US senator asks FTC to investigate Apple, Google

Schumer calls on the agency to investigate apps that access the photos of mobile phone users

The U.S. Federal Trade Commission should investigate Apple and Google for allowing applications on their mobile OSes to access users' photographs without permission, a U.S. senator said.

Some mobile applications on the Android and iOS OSes "steal" users photos, said Senator Charles Schumer, a New York Democrat. The mobile OSes allowing apps to access user photos is a "disturbing and potentially unfair practice," Schumer said in a statement issued Sunday. The New York Times reported on the issue last week.

"When someone takes a private photo, on a private cell phone, it should remain just that: private," Schumer said in a statement. "Smartphone developers have an obligation to protect the private content of their users and not allow them to be veritable treasure troves of private, personal information that can then be uploaded and distributed without the consumer's consent."

By accessing user photos, the mobile apps go beyond users' reasonable expectations what information apps need to function, Schumer said. It appears that apps accessing photos violate the Apple and Google terms of service, he said.

"However, it is not clear whether or how those terms of service are being enforced and monitored," he wrote in a letter to the FTC. "In fact, the abuses of apps have only come to light as a result of the work of intrepid independent researchers and technologists.  As a result, it is users and their privacy who suffer."

Google, in a statement, said it is reviewing its policy on apps and photos. The company designed the Android photo file system similar to the ones in Windows and Mac OS, and images were stored on SD (Secure Digital) cards, allowing users to remove the cards and transfer pictures to another device, the company said.

"As phones and tablets have evolved to rely more on built-in, non-removable memory, we're taking another look at this and considering adding a permission for apps to access images," Google said in its statement. "We've always had policies in place to remove any apps on Android Market that improperly access your data."

Apple did not respond to a request for comments.

Join the CSO newsletter!

Error: Please check your email address.

More about AppleFederal Trade CommissionFTCGoogle

Show Comments

Featured Whitepapers

Editor's Recommendations

Solution Centres

Stories by Grant Gross

Latest Videos

  • 150x50

    CSO Webinar: The Human Factor - Your people are your biggest security weakness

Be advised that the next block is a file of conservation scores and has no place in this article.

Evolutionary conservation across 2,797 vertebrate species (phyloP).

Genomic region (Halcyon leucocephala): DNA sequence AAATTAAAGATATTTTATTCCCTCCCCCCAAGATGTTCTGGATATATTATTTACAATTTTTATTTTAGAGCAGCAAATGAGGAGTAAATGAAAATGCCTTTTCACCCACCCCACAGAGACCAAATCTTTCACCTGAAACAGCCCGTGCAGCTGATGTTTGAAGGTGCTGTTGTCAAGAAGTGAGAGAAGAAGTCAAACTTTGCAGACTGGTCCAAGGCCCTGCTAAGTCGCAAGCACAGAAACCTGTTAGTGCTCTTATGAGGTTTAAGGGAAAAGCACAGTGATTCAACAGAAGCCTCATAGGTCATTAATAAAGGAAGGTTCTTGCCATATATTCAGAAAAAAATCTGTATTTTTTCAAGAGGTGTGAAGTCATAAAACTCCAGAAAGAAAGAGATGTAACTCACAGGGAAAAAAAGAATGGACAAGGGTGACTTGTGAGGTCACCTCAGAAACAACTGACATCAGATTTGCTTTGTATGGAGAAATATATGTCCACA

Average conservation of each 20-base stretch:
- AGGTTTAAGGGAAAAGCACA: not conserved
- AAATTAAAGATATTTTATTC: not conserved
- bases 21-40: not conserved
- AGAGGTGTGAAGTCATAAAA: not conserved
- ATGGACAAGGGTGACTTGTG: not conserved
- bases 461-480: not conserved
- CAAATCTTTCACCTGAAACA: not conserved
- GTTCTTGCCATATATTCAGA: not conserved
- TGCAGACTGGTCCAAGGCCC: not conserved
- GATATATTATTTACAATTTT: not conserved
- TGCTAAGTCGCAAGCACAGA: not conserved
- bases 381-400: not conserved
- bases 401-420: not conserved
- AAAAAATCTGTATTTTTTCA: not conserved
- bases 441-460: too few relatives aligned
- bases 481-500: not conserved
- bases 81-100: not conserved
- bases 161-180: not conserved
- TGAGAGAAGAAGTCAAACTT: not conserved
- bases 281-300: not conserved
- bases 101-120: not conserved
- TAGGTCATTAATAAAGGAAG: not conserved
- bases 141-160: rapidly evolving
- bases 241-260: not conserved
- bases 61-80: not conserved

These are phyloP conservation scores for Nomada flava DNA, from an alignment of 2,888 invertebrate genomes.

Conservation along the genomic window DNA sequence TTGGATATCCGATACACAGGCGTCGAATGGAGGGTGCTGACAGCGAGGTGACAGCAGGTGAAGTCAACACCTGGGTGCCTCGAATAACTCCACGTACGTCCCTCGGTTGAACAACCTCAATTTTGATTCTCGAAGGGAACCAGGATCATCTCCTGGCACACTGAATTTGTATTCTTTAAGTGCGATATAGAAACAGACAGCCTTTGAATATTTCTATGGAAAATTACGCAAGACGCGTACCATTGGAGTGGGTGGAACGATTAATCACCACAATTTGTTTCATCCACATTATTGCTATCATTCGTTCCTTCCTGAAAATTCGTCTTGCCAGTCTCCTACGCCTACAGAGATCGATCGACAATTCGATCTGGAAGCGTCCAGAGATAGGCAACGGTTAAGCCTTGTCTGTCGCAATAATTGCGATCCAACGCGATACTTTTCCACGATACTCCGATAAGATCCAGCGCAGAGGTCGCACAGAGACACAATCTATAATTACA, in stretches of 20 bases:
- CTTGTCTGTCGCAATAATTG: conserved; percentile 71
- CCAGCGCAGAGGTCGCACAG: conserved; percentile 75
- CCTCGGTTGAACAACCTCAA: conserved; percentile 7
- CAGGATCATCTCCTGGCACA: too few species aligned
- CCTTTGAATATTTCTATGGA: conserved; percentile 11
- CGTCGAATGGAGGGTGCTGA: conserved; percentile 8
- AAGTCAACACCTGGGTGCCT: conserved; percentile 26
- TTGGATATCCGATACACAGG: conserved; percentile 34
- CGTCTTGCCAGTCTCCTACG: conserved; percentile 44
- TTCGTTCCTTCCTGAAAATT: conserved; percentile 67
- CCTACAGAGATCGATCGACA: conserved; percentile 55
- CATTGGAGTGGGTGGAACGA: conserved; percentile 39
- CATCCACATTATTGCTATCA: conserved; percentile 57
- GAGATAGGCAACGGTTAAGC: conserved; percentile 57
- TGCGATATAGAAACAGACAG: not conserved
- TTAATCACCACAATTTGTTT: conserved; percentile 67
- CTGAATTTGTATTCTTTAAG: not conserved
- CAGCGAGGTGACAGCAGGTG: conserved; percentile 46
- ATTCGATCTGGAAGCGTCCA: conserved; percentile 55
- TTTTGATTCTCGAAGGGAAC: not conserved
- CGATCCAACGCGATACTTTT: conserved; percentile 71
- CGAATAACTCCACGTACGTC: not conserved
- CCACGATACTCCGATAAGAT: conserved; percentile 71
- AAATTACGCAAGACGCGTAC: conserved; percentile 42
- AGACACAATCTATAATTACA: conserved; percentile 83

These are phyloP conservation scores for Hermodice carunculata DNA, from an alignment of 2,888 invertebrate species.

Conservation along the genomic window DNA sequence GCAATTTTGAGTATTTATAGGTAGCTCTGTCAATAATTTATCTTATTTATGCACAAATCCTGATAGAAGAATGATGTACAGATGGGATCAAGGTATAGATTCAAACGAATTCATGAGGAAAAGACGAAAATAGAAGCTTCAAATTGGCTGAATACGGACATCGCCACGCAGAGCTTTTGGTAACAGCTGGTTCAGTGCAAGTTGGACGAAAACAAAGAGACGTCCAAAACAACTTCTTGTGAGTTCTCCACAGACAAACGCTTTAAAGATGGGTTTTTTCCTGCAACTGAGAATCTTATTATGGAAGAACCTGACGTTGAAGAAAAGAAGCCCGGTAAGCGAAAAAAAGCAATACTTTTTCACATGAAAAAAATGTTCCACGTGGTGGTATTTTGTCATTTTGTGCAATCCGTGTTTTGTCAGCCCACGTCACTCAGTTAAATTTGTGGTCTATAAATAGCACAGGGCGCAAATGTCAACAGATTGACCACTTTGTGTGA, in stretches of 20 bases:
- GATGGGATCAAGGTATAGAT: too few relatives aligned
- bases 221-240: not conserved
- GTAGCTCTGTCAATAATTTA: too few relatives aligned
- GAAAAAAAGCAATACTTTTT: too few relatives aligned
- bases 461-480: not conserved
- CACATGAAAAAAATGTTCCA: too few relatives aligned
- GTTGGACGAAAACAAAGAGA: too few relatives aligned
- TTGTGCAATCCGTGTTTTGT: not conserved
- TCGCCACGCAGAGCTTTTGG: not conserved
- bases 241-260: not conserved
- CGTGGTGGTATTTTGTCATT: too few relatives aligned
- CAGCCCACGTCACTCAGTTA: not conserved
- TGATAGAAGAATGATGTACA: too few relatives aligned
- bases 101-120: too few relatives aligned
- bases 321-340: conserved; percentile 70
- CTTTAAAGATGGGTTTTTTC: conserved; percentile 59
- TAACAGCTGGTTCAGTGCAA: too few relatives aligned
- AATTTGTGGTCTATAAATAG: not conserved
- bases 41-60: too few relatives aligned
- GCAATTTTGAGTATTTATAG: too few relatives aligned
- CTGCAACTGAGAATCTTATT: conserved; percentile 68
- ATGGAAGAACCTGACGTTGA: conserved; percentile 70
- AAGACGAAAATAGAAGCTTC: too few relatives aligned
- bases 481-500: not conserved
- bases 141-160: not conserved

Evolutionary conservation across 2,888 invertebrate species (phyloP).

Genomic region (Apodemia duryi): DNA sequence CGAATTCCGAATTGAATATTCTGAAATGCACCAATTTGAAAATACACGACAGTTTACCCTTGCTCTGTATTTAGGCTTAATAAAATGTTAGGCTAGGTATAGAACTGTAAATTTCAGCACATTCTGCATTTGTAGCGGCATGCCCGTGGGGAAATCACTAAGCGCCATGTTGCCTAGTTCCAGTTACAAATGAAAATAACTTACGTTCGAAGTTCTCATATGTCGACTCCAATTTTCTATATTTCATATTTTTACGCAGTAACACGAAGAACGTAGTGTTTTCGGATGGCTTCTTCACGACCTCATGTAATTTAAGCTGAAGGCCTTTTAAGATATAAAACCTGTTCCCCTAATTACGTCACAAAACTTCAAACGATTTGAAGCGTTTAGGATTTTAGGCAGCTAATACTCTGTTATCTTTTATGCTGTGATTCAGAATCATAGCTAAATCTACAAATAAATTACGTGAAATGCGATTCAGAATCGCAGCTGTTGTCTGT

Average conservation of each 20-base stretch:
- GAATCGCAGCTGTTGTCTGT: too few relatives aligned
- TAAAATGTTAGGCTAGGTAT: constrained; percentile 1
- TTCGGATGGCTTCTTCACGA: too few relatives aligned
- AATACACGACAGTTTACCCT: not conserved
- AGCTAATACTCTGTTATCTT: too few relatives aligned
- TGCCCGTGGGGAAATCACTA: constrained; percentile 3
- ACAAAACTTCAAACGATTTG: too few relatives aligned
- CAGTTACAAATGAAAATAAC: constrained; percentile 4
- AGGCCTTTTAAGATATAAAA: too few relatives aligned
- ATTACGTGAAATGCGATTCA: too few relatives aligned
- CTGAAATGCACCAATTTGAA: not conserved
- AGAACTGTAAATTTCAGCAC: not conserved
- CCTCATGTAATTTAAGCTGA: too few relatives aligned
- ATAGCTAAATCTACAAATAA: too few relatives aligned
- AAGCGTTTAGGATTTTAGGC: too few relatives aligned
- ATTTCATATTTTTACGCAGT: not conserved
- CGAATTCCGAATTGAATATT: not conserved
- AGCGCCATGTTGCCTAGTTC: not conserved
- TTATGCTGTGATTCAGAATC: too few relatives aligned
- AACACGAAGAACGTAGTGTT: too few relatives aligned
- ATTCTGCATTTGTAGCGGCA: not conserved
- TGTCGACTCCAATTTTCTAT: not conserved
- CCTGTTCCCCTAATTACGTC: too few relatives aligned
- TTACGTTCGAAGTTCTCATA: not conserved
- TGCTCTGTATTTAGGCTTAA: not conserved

​Speakers: David Lacey, Researcher and former CISO Royal Mail David Turner - Global Risk Management Expert Mark Guntrip - Group Manager, Email Protection, Proofpoint

    Play Video

  • 150x50

    CSO Webinar: Current ransomware defences are failing – but machine learning can drive a more proactive solution

    Speakers • Ty Miller, Director, Threat Intelligence • Mark Gregory, Leader, Network Engineering Research Group, RMIT • Jeff Lanza, Retired FBI Agent (USA) • Andy Solterbeck, VP Asia Pacific, Cylance • David Braue, CSO MC/Moderator What to expect: ​Hear from industry experts on the local and global ransomware threat landscape. Explore a new approach to dealing with ransomware using machine-learning techniques and by thinking about the problem in a fundamentally different way. Apply techniques for gathering insight into ransomware behaviour and find out what elements must go into a truly effective ransomware defence. Get a first-hand look at how ransomware actually works in practice, and how machine-learning techniques can pick up on its activities long before your employees do.

    Play Video

  • 150x50

    CSO Webinar: Get real about metadata to avoid a false sense of security

    Speakers: • Anthony Caruana – CSO MC and moderator • Ian Farquhar, Worldwide Virtual Security Team Lead, Gigamon • John Lindsay, Former CTO, iiNet • Skeeve Stevens, Futurist, Future Sumo • David Vaile - Vice chair of APF, Co-Convenor of the Cyberspace Law And Policy Community, UNSW Law Faculty This webinar covers: - A 101 on metadata - what it is and how to use it - Insight into a typical attack, what happens and what we would find when looking into the metadata - How to collect metadata, use this to detect attacks and get greater insight into how you can use this to protect your organisation - Learn how much raw data and metadata to retain and how long for - Get a reality check on how you're using your metadata and if this is enough to secure your organisation

    Play Video

  • 150x50

    CSO Webinar: How banking trojans work and how you can stop them

    CSO Webinar: How banking trojans work and how you can stop them Featuring: • John Baird, Director of Global Technology Production, Deutsche Bank • Samantha Macleod, GM Cyber Security, ME Bank • Sherrod DeGrippo, Director of Emerging Threats, Proofpoint (USA)

    Play Video

  • 150x50

    IDG Live Webinar:The right collaboration strategy will help your business take flight

    Speakers - Mike Harris, Engineering Services Manager, Jetstar - Christopher Johnson, IT Director APAC, 20th Century Fox - Brent Maxwell, Director of Information Systems, THE ICONIC - IDG MC/Moderator Anthony Caruana

    Play Video

More videos

Blog Posts